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Wooden Cutting Boards

board mosaic edit 1

 

Walk into my kitchen, and one of the first things you may notice is the giant wooden board my husband made for me. When he started making cutting boards, I told him I wanted something on which I could comfortably carve a large butterflied turkey; little did I know that this board would be something I use almost daily. I use it as a surface for chopping, yes, but also for pasta making, kneading various doughs, transporting things across the kitchen, a serving board for large gatherings, and a large bread board. I have other smaller wooden boards that I use just as much, and I love them all. Heavy for their sizes, well-maintained, and beautiful to look at, they are a joy to have in my kitchen.

When well cared for, a solid wood board can take a lot of culinary abuse and still be passed down through generations, becoming a family heirloom; however, many people purchase them and then have no idea what to do if the thing gets dirty and end up using it as a display piece on their counter top, nary a knife or morsel of food ever touching it. I strongly disagree with paying top dollar for a wholly utilitarian piece of equipment that you won’t even use, so let’s talk about how to properly maintain your boards so that you can use them daily.

When you first bring your board home, make sure it is clean by wiping it with a damp cloth or sponge. You’re basically just removing stray dust here, so don’t soak the cloth. Lightly damp should do it. Use a dry towel to wipe the board, making sure the board is totally dry. Next, using a soft cloth (nothing that will leave tiny bits of cloth behind, though), apply oil or wood butter (recipe below) and, using circular motions, rub the butter into the wood. You’ll want to be thorough with this. My large board takes me about 5 minutes on each side; smaller boards will be a bit quicker.

Once you have buttered/oiled both sides and all edges of your board, let it sit for at least a couple of hours, then use a clean towel to buff away any excess butter. I generally will butter mine before bed and leave it on a towel somewhere, standing on its side, and then go to bed and buff it in the morning. Once the excess is buffed away, run your hand over the board, along the grain. It should feel a bit softer than before. Depending on how often you use your board, you may only need to do this every few months or monthly. I do mine every couple of weeks.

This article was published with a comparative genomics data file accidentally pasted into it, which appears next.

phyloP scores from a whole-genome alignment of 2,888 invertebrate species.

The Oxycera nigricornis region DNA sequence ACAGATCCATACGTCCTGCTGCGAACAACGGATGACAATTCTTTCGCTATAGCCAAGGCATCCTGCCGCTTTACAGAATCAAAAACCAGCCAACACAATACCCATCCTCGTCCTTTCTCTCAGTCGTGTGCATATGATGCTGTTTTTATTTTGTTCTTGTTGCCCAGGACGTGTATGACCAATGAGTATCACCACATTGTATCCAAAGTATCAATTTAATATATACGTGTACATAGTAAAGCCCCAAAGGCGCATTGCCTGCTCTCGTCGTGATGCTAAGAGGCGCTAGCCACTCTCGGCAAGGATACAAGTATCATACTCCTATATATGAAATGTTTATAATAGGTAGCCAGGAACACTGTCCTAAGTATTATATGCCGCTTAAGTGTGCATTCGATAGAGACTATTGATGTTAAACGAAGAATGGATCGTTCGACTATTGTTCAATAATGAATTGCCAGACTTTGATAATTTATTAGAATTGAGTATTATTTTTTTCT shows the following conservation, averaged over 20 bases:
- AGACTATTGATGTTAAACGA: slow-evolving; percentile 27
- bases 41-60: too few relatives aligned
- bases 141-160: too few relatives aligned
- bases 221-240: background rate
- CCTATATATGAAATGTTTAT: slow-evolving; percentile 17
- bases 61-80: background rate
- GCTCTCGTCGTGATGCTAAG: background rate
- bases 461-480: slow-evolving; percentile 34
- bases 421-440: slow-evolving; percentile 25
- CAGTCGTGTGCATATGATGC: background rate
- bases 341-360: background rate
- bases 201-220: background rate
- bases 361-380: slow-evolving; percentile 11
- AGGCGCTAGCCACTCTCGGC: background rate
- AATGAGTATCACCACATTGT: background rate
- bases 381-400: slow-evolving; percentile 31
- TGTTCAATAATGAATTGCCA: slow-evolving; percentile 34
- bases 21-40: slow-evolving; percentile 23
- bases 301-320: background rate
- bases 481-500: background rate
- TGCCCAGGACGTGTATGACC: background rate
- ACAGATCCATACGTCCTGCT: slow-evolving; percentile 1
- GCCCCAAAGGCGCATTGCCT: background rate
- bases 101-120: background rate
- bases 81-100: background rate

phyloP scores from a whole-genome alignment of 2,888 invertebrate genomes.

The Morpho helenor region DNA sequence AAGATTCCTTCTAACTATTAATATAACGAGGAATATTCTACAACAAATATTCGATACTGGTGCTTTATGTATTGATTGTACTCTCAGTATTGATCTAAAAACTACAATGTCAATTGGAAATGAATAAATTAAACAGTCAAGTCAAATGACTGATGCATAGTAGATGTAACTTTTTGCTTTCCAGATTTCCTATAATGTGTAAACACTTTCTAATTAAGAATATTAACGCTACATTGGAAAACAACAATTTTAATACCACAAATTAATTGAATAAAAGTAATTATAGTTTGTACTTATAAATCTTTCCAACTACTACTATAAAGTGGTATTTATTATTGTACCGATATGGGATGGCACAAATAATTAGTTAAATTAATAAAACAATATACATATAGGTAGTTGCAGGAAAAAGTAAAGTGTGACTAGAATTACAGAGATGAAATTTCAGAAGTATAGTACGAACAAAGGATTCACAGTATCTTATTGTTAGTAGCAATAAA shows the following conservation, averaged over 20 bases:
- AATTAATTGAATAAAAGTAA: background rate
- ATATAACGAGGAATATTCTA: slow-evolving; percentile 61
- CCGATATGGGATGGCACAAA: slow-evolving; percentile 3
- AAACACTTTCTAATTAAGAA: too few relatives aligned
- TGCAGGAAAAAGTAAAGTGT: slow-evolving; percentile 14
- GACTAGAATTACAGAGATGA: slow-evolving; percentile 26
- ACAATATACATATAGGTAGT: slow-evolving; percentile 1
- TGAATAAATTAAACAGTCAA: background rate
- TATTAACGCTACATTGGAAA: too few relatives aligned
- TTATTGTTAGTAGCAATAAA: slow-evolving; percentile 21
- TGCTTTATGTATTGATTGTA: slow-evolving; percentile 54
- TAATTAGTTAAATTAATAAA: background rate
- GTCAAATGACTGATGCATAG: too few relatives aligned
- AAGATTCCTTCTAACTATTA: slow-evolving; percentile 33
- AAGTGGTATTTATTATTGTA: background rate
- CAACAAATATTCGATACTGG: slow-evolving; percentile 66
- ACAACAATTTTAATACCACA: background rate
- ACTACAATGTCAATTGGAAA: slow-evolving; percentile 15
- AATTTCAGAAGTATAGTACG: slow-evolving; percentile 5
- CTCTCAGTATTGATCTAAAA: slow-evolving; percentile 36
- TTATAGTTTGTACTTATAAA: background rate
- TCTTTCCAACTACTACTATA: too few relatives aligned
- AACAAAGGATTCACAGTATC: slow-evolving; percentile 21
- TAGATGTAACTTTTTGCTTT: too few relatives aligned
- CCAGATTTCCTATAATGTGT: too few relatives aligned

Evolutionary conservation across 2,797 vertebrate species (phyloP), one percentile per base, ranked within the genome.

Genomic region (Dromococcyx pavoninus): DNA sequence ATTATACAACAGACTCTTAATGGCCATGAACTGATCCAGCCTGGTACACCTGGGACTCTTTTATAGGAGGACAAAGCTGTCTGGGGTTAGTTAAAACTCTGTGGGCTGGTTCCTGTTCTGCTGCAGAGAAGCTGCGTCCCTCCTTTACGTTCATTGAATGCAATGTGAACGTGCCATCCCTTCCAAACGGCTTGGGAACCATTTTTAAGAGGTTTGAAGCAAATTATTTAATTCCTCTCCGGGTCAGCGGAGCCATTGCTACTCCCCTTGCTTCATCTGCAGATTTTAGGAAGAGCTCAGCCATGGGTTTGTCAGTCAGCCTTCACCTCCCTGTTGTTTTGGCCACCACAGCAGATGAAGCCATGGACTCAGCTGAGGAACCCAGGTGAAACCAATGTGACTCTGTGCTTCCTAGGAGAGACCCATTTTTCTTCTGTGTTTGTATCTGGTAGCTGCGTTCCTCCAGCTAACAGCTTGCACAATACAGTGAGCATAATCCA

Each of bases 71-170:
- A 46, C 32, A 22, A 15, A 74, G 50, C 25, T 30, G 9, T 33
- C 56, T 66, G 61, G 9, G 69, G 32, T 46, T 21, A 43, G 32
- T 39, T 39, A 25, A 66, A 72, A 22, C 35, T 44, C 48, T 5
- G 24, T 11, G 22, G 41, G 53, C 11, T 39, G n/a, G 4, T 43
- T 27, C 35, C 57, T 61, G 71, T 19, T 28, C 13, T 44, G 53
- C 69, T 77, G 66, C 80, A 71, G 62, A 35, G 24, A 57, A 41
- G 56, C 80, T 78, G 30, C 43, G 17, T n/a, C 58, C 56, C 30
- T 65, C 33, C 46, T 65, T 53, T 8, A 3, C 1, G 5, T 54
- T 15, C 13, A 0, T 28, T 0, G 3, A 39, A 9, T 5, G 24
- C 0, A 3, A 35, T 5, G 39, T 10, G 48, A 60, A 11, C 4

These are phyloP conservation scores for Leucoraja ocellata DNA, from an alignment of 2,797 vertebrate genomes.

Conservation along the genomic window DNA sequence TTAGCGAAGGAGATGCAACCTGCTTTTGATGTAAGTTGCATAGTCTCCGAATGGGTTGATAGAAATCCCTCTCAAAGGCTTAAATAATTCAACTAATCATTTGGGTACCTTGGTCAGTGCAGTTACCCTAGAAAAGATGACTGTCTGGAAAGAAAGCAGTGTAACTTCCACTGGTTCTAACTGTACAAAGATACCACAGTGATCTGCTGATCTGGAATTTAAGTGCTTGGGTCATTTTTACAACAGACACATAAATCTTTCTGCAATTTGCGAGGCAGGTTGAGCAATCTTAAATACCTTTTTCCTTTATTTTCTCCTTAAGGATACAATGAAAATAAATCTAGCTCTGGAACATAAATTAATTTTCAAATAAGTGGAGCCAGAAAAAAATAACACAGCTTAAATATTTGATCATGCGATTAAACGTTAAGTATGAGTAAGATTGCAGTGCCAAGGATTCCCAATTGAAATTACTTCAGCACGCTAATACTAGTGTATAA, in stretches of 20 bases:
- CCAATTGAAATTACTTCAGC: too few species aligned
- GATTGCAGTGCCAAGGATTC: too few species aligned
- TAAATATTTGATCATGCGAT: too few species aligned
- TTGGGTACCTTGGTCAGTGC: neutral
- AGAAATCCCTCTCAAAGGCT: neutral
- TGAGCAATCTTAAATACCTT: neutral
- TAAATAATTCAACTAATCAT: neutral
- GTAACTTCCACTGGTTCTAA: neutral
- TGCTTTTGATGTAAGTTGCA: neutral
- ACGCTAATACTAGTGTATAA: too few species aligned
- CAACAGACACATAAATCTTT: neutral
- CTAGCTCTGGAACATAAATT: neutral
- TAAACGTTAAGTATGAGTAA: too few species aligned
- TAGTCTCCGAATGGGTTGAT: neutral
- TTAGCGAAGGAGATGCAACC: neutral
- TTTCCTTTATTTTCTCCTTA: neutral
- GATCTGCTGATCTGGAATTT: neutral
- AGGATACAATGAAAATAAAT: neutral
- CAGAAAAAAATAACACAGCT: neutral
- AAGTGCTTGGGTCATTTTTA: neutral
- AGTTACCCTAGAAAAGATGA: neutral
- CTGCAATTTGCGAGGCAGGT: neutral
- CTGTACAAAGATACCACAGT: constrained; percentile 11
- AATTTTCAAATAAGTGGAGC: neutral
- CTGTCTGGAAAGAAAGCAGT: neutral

As long as your board is properly seasoned, cleaning it is easy. You can usually clean it with a damp sponge and hot, soapy water, making sure to NEVER submerge your board. Once clean, towel dry. If the board looks a bit thirsty, you can apply more board butter, but you shouldn’t have to do this after every cleaning. If you feel that a deep cleaning is in order, simply spread a good layer of kosher salt over the surface of the board and use the cut side of a half lemon to scrub. The kosher salt will act as an abrasive as it turns into a paste with the lemon juice; further, both salt and lemon juice are good for their cleansing properties. Wipe the board with a damp cloth, dry it, and apply board butter if needed.

These general principles apply to other wooden utensils in your kitchen, too. I should also mention that though I use my wooden boards for almost everything, I do not prepare raw meat on them. For that, I have a heavy-duty plastic cutting board that can go through the dishwasher if necessary.

Board Butter

Food-grade mineral oil OR another food-grade oil that does not go rancid quickly, like coconut oil

Beeswax, grated/shredded

1. Using a ratio of 1 part beeswax to 4 parts oil by weight (for example, 4 oz beeswax to 16 oz mineral oil), place both ingredients in a pan over very low heat, just until the beeswax is melted. Stir, then pour into glass jars and let cool. Cover and store somewhere cool until ready to use.


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